Minnesotans Embrace Early Voting
The primary election is almost upon us, and Minnesotans will soon head to the polls to make important decisions on who will be on the November ballot for races such as governor, attorney general and U.S. House of Representatives.
But just how many people will head to the polls is another question.
One thing that’s clear about this year’s primary election is that Hennepin County has already broken an early voting record
As of Monday, Aug. 13, Hennepin County has received 31,400 absentee ballots. During the 2016 primary, the county only received 9,000 absentee ballots.
But experts say that early voting numbers won’t necessarily translate to high voter turnout on Tuesday.
“Now a lot of people are saying, well does early voting mean a lot more people are gonna vote? There’s not necessarily a correlation between early voting and overall turnout,” said Hamline University Political Science Professor David Schultz. “It may just simply be that more people will vote early because they find it convenient, and turnout isn’t affected by it. Or it could be a sign that early voting is a sign of overall increase in excitement about the election this year.”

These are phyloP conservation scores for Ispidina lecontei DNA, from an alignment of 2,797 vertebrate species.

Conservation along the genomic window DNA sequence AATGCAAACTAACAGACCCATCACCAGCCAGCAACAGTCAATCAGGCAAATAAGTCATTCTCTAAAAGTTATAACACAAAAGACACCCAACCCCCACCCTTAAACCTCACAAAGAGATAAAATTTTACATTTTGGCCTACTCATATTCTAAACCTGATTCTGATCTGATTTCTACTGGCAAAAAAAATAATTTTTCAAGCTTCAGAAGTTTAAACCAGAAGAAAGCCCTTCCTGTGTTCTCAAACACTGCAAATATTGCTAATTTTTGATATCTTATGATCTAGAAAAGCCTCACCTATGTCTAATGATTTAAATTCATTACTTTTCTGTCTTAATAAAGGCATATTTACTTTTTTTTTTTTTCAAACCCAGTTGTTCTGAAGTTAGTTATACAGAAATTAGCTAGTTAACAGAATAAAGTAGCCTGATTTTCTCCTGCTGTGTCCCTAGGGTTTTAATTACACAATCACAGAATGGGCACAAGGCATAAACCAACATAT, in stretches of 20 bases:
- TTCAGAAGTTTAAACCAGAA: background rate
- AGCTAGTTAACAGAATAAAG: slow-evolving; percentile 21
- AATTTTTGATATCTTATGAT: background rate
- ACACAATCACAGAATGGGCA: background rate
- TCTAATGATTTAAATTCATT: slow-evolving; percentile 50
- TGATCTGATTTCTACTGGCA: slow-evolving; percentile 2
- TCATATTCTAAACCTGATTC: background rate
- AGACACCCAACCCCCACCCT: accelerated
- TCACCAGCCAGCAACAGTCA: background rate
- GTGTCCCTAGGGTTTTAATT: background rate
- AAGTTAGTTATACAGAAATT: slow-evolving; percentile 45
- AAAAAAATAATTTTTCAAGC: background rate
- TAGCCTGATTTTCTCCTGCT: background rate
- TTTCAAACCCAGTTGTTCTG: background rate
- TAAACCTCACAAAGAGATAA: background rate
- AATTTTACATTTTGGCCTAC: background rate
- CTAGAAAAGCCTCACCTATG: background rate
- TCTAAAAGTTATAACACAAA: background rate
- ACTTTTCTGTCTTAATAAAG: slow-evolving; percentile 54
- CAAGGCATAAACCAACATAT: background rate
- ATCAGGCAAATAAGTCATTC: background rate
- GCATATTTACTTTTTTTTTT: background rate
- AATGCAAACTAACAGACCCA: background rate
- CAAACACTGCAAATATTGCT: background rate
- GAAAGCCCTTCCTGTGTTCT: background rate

Schultz says that over a 30-year period, the number of people who have voted in Minnesota primaries has gone down dramatically.
In the early 90s, about a third of registered voters voted in the primaries. But he says a 20 percent turnout for this election would be considered “pretty good.”
As for the record number of early voters, Schultz says it’s likely due to the fact that more people understand how the process works, and because the statewide races have drawn interest.
Early Voting Has Its Drawbacks
However, with new allegations coming out against Attorney General candidate Keith Ellison, and Gubernatorial candidate Lori Swanson over the past few days, people are also starting to see the potential downside of early voting.
“One of the risks you run with early voting is the fact that new facts might come out that make you change how you want to vote,” Schultz said. “And under Minnesota law, if you early voted, you can change your vote up until seven days before the primary. But in a story like this, which is literally breaking in the last 24 to 48 to 72 hours, voters lose that ability to be able to do that.”
Meanwhile, polls open Tuesday, Aug. 14 at 7 a.m. and close at 8 p.m.
If you want to take a look at your sample ballot before casting your vote, you can go to the Minnesota Secretary of State website.